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Discussion Starter · #1 · (Edited)
Have some fun with an easy "upgrade" to c900 door interiors.

What you can do if your 2- or 3-door car's door panels just don't do it for you anymore. It's a cheap, easy hour or so of work that made all the difference (to me at least). The old fabric was the standard drab light/mid grey which was grubby and loose. I've used cushion fabric here - not too heavy, not too light.

 

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So funny you posted this. While I was attempting to detail the 89 today I realized that those panels were falling apart and that I should probably do something about it. That looks really good, something I'll have to try tomorrow-- but what's the best way to get the panel off? I'm assuming you just undo the torx screw in the handle, and pop it right off?
 

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i did mine in elather and the lower pocket in leather. i will post a pic in the morning.
 

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Discussion Starter · #5 · (Edited)
Yep, as Cinemarr says, undo the torx screw, pull out the plastic handle recess and you're done! Then all you do is pull the panel downwards, and it will release from the two clips holding it.

Once its off the door, pull off the old fabric, and completely scrape/rub any remaining glue/gunk/foam backing off both sides of the panel. If you're going to do this;

You need



  • A sharp Stanley type knife and scissors and a firm base to cut on - to cut the fabric and backing foam
  • A pen - to mark up the fabric
  • A flat edge for scraping, and an old rag, to clean the panel
  • 1 tube of contact adhesive (the yellow stuff you can glue shoes soles with)
  • Enough fabric to go the length and width of the panel plus allow 2cm or 1 inch extra length and width as a bare minimum to fold over and glue to the back. Ditto for the foam backing, except you don't need the extra as you won't be folding it over.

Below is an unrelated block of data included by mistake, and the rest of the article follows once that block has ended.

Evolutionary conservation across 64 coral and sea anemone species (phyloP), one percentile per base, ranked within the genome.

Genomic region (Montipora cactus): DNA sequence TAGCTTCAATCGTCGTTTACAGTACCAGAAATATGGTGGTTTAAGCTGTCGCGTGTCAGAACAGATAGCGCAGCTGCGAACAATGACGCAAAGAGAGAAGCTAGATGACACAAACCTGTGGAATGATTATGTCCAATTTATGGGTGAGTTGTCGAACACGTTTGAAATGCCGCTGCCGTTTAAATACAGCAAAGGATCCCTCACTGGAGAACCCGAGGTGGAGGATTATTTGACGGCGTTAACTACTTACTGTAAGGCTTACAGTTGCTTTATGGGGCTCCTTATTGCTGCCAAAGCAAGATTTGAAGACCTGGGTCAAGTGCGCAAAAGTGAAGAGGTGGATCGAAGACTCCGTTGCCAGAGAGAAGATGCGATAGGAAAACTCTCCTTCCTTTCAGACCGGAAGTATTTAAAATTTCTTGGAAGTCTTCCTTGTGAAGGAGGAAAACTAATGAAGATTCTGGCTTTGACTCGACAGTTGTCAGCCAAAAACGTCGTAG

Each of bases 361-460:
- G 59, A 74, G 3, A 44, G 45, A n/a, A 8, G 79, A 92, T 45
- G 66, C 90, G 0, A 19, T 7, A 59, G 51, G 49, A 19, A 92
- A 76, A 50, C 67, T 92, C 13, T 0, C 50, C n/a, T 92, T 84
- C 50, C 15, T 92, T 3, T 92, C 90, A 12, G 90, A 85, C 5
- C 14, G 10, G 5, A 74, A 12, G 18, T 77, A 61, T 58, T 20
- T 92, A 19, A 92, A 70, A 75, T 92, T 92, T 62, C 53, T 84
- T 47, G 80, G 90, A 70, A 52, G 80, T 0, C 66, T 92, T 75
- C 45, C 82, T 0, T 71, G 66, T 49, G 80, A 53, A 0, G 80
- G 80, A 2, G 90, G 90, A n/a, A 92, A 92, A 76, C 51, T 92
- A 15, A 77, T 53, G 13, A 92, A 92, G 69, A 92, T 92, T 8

• A little beer, red wine etc.
For clarity, consider the side of the panel that the fabric is on the "front", and the side with the mounting clips protruding the "back".

If you prepare everything beforehand you can do both sides, in stages, in one session (you do one while the glue is drying on the other) and save yourself time.

1. Place your fabric face down on a flat surface, with the panel also face down on top of it, then using your panel as a template, trace out your pattern on the back of the fabric, allowing for that extra minimum of 2cm/1 inch of material around the outside. Do the same for the hole in the panel. After you've done this, trace the actual outside edge of the panel on the fabric as well (you'll see why later). Remove the fabric, and cut your fabric around the outer guidleines. Next, place your foam piece down, put the panel on top, again face down, and pressing down on the panel with an open hand, cut with a sharp blade around the actual edge of the panel (and inside the handle recess hole) to cut the foam to be the same dimensions of the panel.

2. Flip the panel over, and spread approx 1cm/half inch wide strip of adhesive around the outside edge of the front of the panel, and likewise around the handle recess hole, and dab a few decent sized spots here and there in between. Spread it thinly. It will get tacky more quickly that way, and it is a lot more economical. More is not necessarily better in this case. Lay your foam down quickly, pressing it down uniformly and gently. N.B. If you don't want to bother with foam then its ok, but it does give it a nice upholstered look.

3. About 10 mins after glueing the foam, spread some adhesive on the top of the foam, again around the outside edge and the handle recess edge, and in several spots in between. A bit will get soaked up in the foam so you might need a tiny bit more, but don't overdo it as excess might soak thru the fabric. This part isn't vital anyhow, as what holds the fabric on is when the edges are folded over and glued to the back of the panel. Now simply lay out the fabric face down, flip the panel face down too, and using your guiding lines you drew earlier, line up and and press the panel gently but firmly on to the fabric with a flat hand. Turn the whole thing face up again and make sure there are no wrinkles in the fabric.